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Atrocity in the Sudan: Mass Rape in Darfur

Photo By: Semhal Nasreddin
Photo By: Semhal Nasreddin
Photo By: Semhal Nasreddin

On February 11, 2015 the Human Rights Watch released a report on Sudanese army forces executing military orders that included going door-to-door and looting property, arresting men, beating residents, and raping at least 221 women and girls inside their homes in the small town of Tabit, north of Darfur, Sudan. In accordance with releasing the shocking details in the report, the Human Rights Watch called for justice, and urged the International Criminal Court (ICC) to investigate the horrifying events that took place in Tabit.

 

In the 48-page report, “Mass Rape in Darfur: Sudanese Army Attacks Against Civillians in Tabit” the Sudanese army attacks were documented, and officially reported the rape of 221 women and girls over a 36 hour period which began on October 30, 2014. After allegations of the mass rape arose on November 2 through Radio Dabanga (a Netherlands-based station), Sudan not only denied the radio report, but refused peacekeeper access to the area until November 9 according to the report.

 Women in Tabit in Sudan’s North Darfur state. Photograph: Mohamed Nureldin Abdallah/Reuters
Women in Tabit in Sudan’s North Darfur state. Photo By: Mohamed Nureldin Abdallah/Reuters

Despite the Sudanese government’s continual efforts to restrict access from United Nations investigators and peace keepers, Human Rights Watch was able to speak to over 50 residents and former residents of Tabit via telephone, and verify the numerous individual cases and allegations. One woman they interviewed reportedly described the attack on her and her three daughters. “Immediately after they entered the room they said: ‘You killed our man. We are going to show you true hell,’” she said. “Then they started beating us. They raped my three daughters and me. Some of them were holding the girl down while another one was raping her. They did it one by one.” Two of the three girls were under the age of 11. In another instance, a woman reported that soldiers “beat the young children and they raped my older daughters.… They put clothes in [my daughters’] mouths so that you could not hear the screaming.”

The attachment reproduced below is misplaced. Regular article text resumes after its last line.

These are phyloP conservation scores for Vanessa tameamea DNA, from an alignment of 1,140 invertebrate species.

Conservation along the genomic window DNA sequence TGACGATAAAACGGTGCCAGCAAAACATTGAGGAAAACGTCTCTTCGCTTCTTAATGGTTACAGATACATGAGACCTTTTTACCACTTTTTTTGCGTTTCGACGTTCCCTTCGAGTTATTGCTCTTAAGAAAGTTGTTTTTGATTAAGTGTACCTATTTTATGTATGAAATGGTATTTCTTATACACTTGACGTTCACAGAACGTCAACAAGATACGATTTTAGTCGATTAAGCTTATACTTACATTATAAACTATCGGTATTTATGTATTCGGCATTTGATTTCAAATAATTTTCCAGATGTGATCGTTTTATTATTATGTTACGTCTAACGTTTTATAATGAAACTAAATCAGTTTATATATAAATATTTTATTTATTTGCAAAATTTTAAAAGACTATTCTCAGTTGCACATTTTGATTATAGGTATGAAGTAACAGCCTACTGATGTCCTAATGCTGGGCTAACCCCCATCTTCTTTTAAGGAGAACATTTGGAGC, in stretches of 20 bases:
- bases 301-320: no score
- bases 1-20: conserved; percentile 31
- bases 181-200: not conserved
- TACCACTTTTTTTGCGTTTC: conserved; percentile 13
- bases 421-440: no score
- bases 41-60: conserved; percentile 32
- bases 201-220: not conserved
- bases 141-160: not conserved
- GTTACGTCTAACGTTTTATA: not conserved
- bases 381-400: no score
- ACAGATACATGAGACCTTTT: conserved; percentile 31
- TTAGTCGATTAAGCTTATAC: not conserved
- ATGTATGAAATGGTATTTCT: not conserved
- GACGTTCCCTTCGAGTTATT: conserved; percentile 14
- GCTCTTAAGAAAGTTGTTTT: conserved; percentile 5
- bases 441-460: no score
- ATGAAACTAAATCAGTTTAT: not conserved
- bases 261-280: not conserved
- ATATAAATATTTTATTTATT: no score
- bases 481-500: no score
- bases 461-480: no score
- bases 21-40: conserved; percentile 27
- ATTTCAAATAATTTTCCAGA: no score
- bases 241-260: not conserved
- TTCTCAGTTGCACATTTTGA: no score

Photo by Khalil Senosi
Photo by Khalil Senosi

These women are among many of the brave survivors to endure and report the attacks to Human Rights Watch. In addition to prohibiting free movement in and out of the town, the Sudanese government has also gone to extreme measures to prevent victims and witnesses from releasing information about the war crimes. One resident in particular reported to Human Rights Watch after being overheard talking to a relative about the events, “They said if I talked about Tabit again that I was going to be finished…..They kicked me. Ties me and hanged me up. They beat me with whips and electric wires”. Another resident told Human Rights Watch that people have been “living in an open prison” since the attacks began in October.

It is imperative that the International Criminal Court, United Nations Security Council demand that Sudan stop these violent, malicious attacks- as this isn’t the first. The residents of Tibet deserve justice and urgent access to medical care. As the Executive Director of the Africa Division for Human Rights Watch Daniel Bekele stated in a recent interview, “The deliberate attack on Tabit and the mass rape of the town’s women and girls is a new low in the catalog of atrocities in Darfur. The Sudanese government should stop the denials and immediately give peacekeepers and international investigators access to Tabit.”

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6 comments

  1. It’s amazing to me how any of the people that continuie to hide this atrocity can look at their mothers, sisters, daughters…

  2. Wow, this makes me so sad. It also makes realize even more how incredibly blessed I am to live in America, and to have been brought up in a household that taught me how to respect everyone around me. No man, woman or child ever deserves for anything like this to happen to them. It truly blows my mind that the Sudanese Gov’t has not stopped these attacks. What benefit are they receiving? Unfortunately, I think this is a case of the Sudanese Military exerting power over its people just to show that they can. I’ll be praying for them all.

  3. Wow, what a powerful article. It’s crazy to think that things like this are still happening in 2015. Hopefully someone can figure out a way to stop more attacks like these in the future!

  4. Very important article. I think that it’s easy for us to turn a blind eye because we don’t all feel a personal connection to this trauma, but your article gives a voice to these people, and causes us to stop and at least listen. Great layout too.

  5. This article was hard to read.  It was very informative but just makes me wonder why things are still happening like this in 2015.  I have not heard of this violence and I am glad that you took initiative to shed light on global issues. 

  6. This was a tough read. Sickening what people will do to those who they think are lesser than them. The people responsible are sub-human and have such a flawed world-view

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